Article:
She admits that she barely manages to cover her needs, especially as the sole caretaker of her son Hillary, 29, who gradually lost his eyesight five years ago and is completely blind today. He is registered at a school for the visually impaired, but the fees of $150 a term would be difficult to keep up with by almost anyone in Sagalla, and he is currently facing a risk of suspension for missed payments. Hillary would love to own a posho mill, used to grind maize into flour, to supplement his mother’s income, but knows the purchase is out of reach.

After an evening in Mama Prudence’s home, I am struck by the contrast between her day-to-day and the unfettered, joyful energy I saw in her singing and dancing just a day earlier. One moment, she is throwing her head back with laughter as she pulls me in to join her performance; the next, she is going from farm to farm asking if anyone needs a hand so she can supplement the month’s disappointing income from the sale of lemons and scrap metal.

The stories of Mlilo’s other creatives are eerily similar. Mama Eddah Soko, a founding member with sharp cheekbones and a constant twinkle in her eyes, moved back to her ancestral home of Sagalla in the 1970s with her three children after her marriage broke down. She cracks jokes about her name Soko, which means ‘market’, as she talks about going down to the market to sell oranges from her trees all those decades ago. It was not a very lucrative activity - three oranges sold for 2 Kenyan shillings, or $0.02, which was meagre even then - but it allowed her to provide for her family.

As the effects of climate change began to manifest and rainfall became a lot more sporadic, the harvest from her orange trees dwindled significantly. She tried planting cassava, a drought-resistant crop, but thieving monkeys proved to be a serious problem, and she was unable to find any guidance on how to handle the issue. Today, she calls her means of subsistence “largely non-existent”. She has ideas for solutions: she’s aware, for instance, that there is strong local demand for goat milk and that the market price of $0.80 per litre would make for a decent income. But the start-up costs are too big of an obstacle, as it costs about $100 to buy a goat. Like most of her neighbours, Mama Eddah Soko has never been in a position to afford such a purchase.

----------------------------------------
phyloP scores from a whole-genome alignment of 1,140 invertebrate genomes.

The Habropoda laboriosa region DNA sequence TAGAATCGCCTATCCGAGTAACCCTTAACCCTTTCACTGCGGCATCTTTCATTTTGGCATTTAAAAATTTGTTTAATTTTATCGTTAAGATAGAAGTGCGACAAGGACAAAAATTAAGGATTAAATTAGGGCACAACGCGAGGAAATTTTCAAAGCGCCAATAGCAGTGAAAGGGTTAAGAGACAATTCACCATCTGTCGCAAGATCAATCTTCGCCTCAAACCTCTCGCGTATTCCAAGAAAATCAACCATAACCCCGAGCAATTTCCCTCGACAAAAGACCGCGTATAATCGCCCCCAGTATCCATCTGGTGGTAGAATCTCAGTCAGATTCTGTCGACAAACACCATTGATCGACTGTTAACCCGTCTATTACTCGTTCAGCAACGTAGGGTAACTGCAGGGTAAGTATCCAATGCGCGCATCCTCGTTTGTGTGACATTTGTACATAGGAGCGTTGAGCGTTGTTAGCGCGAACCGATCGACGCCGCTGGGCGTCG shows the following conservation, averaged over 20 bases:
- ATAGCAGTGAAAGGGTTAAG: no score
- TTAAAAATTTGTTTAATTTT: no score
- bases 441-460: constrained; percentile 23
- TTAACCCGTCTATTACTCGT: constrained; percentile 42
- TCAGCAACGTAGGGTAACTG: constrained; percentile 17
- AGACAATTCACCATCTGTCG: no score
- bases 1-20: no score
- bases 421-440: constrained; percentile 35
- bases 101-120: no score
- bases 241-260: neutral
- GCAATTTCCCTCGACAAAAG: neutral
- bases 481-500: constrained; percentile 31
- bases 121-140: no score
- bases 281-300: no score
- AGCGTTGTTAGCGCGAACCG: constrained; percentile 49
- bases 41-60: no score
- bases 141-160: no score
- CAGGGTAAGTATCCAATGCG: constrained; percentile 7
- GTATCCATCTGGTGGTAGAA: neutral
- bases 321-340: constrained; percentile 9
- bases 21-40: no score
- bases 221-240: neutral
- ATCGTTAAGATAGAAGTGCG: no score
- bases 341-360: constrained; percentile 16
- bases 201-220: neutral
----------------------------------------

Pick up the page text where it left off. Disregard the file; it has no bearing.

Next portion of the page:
eddah sokoMama Eddah Soko talking in her home

Or take Mama Monica, who also longs for the days when farm yield for subsistence farmers was guaranteed. The erratic rainfall of the past twenty years means there is now “zero assurance” of a decent harvest. When harvests fail, she tries to supplement her income with the sale of handwoven baskets, but “baskets are not like food; people don’t need a new one every day”. She, too, knows what she’d invest in for more reliable income should she have access to just a couple hundred dollars: a sewing machine to put her tailoring skills to use, and perhaps a goat or a cow, too.

Home after home, talk after talk, I hear variations of the same struggles, most of which are closely tied to the challenges of environmental degradation. More importantly, I hear many concrete and ingenious solutions that build on the skills and resources available in plenty, right there in Sagalla and the Mlilo Self-Help Group - if only they could be tapped into a little more.

Mlilo’s light at the end of the tunnel